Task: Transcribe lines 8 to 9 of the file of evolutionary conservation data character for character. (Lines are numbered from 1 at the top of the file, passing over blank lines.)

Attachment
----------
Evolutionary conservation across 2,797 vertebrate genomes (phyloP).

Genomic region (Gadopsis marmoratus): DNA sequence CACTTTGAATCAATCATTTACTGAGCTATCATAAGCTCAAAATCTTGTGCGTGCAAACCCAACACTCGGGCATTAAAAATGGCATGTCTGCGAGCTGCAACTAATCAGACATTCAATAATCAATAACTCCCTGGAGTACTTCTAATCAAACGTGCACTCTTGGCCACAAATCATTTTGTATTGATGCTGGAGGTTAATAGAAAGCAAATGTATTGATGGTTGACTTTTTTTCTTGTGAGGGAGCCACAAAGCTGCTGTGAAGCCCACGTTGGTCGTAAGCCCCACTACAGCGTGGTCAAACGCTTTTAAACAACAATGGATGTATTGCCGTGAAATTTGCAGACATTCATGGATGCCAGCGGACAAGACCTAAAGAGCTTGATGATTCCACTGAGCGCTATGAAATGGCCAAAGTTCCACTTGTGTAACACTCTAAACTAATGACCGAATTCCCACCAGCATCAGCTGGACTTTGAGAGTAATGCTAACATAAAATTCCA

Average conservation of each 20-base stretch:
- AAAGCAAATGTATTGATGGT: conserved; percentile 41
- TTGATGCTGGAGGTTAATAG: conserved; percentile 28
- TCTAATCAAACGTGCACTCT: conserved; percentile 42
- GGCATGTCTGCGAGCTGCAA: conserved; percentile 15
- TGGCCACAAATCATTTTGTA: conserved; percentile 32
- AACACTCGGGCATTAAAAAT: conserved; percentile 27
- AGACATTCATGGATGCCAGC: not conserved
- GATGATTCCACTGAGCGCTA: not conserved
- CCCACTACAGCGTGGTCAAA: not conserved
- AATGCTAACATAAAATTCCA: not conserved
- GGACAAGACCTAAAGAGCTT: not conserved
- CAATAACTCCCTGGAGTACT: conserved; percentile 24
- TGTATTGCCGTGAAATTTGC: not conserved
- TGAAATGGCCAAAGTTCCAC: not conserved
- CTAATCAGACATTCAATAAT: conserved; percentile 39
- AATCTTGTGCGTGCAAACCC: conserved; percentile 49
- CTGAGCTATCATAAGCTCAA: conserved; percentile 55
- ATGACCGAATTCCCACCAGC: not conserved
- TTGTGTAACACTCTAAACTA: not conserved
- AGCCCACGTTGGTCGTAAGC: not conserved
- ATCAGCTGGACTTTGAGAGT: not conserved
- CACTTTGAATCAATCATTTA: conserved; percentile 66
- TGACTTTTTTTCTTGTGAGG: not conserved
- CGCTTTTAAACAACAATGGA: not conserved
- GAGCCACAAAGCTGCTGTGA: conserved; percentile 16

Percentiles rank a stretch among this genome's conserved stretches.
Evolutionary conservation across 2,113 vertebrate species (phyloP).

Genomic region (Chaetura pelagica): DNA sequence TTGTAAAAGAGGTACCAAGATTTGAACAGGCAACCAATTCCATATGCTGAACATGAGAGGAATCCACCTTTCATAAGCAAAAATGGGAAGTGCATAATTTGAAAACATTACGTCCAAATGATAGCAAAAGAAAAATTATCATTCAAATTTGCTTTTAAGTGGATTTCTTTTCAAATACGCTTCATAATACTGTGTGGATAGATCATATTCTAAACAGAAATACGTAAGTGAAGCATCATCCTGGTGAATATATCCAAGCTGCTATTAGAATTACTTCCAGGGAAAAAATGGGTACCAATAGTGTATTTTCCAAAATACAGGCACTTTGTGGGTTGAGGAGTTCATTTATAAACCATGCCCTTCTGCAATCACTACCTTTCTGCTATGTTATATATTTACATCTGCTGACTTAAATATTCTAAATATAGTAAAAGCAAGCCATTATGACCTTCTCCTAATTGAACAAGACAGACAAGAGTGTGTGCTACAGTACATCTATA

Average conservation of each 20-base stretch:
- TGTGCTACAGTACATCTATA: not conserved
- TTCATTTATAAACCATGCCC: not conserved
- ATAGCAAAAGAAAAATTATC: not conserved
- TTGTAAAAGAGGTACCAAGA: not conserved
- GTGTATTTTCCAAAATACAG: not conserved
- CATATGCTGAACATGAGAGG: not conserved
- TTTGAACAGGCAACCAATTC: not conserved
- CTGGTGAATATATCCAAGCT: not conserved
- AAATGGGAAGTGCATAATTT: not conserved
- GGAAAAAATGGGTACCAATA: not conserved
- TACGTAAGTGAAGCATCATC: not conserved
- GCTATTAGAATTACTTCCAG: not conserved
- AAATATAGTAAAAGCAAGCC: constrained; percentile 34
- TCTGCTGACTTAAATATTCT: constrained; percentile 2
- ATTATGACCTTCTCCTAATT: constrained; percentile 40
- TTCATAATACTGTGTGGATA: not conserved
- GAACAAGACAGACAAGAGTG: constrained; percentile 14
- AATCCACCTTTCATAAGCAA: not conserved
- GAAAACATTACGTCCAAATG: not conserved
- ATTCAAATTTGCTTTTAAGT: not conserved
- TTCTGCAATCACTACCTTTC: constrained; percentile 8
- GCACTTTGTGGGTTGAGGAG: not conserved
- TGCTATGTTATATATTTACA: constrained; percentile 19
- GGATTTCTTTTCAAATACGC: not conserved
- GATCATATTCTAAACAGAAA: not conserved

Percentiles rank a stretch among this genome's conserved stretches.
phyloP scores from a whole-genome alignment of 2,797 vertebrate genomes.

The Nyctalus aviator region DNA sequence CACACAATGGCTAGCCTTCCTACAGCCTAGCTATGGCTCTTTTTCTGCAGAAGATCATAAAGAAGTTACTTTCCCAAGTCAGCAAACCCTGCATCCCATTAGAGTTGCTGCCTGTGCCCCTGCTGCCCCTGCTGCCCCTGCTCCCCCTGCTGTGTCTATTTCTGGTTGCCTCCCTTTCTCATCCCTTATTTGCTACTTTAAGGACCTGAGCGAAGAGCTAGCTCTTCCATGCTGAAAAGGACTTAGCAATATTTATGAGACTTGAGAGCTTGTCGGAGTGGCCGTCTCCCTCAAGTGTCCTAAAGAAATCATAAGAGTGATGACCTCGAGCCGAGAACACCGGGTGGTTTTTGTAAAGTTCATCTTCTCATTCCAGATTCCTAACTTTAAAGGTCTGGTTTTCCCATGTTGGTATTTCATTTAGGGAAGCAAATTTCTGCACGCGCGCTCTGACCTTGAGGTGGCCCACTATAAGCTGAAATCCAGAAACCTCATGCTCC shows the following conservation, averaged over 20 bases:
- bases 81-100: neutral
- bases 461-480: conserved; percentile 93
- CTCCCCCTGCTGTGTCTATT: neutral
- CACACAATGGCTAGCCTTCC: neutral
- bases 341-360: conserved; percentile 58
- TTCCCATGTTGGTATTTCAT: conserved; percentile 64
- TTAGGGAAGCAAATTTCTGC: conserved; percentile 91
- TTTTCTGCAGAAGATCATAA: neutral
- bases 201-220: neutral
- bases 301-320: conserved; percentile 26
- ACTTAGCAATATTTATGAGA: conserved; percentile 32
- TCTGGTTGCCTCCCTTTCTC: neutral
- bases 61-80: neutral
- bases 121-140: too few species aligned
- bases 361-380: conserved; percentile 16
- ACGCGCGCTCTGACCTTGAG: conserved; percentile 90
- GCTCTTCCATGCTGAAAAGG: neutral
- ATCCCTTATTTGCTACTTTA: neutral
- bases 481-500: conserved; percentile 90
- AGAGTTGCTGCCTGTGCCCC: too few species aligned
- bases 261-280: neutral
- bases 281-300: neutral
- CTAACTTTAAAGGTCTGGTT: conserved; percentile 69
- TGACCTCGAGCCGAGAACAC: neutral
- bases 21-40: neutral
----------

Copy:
- TGGCCACAAATCATTTTGTA: conserved; percentile 32
- AACACTCGGGCATTAAAAAT: conserved; percentile 27